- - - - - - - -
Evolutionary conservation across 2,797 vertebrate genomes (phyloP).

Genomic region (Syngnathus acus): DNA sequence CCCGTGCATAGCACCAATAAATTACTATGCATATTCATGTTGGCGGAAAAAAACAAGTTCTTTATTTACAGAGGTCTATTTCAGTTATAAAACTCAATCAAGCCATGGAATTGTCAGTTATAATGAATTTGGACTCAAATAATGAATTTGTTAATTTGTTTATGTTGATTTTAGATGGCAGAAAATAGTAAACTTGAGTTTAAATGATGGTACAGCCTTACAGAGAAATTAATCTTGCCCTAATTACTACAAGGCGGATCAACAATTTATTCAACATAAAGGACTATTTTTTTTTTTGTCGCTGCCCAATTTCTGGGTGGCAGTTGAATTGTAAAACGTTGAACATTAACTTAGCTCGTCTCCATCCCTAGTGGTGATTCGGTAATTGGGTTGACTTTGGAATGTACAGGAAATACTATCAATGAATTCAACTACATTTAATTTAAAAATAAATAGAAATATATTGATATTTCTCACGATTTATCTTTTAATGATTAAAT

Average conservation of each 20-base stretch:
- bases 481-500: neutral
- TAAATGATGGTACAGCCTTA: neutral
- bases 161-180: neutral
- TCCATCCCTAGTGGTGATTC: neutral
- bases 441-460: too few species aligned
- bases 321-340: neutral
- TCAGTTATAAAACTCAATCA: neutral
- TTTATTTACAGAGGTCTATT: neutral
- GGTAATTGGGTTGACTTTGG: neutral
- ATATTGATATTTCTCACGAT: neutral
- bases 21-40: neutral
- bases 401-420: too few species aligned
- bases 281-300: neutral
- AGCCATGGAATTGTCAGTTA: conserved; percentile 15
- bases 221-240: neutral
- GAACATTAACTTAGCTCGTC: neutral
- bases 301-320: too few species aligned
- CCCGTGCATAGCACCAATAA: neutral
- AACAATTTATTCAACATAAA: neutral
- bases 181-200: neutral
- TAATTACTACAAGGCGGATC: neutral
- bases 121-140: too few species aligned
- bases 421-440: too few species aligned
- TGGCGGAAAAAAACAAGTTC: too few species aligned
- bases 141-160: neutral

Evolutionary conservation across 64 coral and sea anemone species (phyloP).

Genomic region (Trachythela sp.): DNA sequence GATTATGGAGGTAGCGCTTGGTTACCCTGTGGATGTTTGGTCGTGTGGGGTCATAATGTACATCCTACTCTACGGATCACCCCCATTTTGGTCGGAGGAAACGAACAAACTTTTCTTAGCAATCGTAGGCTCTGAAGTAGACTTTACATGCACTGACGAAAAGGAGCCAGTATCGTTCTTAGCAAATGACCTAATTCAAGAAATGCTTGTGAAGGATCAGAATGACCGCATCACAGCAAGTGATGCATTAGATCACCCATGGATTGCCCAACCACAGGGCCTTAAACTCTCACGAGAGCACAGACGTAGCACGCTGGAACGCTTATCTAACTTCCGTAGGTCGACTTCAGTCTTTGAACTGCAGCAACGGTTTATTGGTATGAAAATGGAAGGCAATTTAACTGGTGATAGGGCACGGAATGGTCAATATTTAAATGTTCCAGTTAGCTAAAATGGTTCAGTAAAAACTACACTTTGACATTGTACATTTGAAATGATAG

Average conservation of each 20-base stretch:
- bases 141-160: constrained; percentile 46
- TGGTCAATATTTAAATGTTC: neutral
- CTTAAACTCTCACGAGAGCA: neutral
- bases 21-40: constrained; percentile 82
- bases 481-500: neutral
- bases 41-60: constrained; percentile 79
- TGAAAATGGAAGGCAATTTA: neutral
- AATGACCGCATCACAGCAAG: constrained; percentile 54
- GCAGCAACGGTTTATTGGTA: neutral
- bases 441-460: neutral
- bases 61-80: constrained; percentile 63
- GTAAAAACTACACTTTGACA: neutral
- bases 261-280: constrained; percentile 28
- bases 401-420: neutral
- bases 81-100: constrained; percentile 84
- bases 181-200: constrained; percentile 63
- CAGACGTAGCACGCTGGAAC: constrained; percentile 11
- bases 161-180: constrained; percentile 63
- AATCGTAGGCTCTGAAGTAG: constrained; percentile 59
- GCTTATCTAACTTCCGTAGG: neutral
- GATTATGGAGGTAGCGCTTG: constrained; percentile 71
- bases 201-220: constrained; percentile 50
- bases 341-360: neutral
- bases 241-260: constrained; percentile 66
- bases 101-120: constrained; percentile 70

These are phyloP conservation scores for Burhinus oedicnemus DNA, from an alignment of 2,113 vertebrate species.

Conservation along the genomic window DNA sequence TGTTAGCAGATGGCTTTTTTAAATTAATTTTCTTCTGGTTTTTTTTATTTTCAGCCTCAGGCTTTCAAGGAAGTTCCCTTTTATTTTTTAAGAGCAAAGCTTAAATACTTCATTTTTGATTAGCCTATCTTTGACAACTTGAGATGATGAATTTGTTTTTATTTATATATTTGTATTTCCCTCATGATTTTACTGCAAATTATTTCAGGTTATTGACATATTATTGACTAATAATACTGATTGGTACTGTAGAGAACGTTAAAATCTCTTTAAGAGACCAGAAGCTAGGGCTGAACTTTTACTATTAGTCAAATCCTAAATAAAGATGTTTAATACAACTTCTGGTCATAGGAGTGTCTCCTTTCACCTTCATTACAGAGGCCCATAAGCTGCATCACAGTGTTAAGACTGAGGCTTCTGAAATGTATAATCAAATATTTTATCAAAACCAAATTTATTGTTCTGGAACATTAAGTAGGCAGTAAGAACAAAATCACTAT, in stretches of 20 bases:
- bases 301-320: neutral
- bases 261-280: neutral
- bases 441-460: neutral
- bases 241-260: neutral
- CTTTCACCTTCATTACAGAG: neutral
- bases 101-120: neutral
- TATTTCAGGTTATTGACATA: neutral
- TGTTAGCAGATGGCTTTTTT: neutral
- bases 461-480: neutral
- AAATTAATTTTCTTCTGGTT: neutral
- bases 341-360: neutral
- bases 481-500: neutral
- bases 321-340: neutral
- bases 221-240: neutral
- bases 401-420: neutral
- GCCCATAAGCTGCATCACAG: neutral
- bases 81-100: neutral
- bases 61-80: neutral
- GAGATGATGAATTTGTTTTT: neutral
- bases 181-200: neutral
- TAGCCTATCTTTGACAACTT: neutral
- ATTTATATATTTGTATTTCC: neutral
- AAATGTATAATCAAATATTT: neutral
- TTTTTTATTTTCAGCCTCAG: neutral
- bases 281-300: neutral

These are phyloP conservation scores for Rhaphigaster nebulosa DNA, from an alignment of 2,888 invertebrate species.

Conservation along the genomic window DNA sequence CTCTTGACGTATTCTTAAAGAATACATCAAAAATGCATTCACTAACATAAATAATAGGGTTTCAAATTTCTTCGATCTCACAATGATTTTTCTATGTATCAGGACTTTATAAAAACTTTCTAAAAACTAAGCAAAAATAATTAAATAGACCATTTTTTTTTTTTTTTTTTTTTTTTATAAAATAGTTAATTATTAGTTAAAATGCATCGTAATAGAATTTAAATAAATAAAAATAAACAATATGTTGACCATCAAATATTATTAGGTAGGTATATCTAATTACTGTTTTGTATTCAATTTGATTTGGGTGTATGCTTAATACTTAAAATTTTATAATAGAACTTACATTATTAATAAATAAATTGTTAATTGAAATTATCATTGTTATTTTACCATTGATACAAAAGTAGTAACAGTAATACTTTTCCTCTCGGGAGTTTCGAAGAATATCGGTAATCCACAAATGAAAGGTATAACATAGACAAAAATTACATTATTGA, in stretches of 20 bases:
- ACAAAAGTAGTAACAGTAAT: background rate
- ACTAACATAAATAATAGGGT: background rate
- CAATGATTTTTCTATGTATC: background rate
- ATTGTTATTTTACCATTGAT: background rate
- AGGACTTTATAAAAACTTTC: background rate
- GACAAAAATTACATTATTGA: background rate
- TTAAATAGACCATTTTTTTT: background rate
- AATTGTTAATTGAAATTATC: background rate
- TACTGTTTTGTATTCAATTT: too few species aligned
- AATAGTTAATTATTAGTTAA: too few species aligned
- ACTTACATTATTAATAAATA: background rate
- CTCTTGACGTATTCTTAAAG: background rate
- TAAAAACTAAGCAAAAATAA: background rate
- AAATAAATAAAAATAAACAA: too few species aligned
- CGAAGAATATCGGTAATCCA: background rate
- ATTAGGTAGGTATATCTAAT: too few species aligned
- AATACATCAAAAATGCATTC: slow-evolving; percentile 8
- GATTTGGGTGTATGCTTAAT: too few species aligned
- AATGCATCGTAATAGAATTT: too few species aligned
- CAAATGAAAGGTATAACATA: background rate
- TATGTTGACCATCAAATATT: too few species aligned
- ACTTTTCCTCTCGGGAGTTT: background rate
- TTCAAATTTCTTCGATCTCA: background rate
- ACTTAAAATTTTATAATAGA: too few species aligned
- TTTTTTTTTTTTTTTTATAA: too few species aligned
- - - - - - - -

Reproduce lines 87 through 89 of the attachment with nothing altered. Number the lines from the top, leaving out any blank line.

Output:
- ACTAACATAAATAATAGGGT: background rate
- CAATGATTTTTCTATGTATC: background rate
- ATTGTTATTTTACCATTGAT: background rate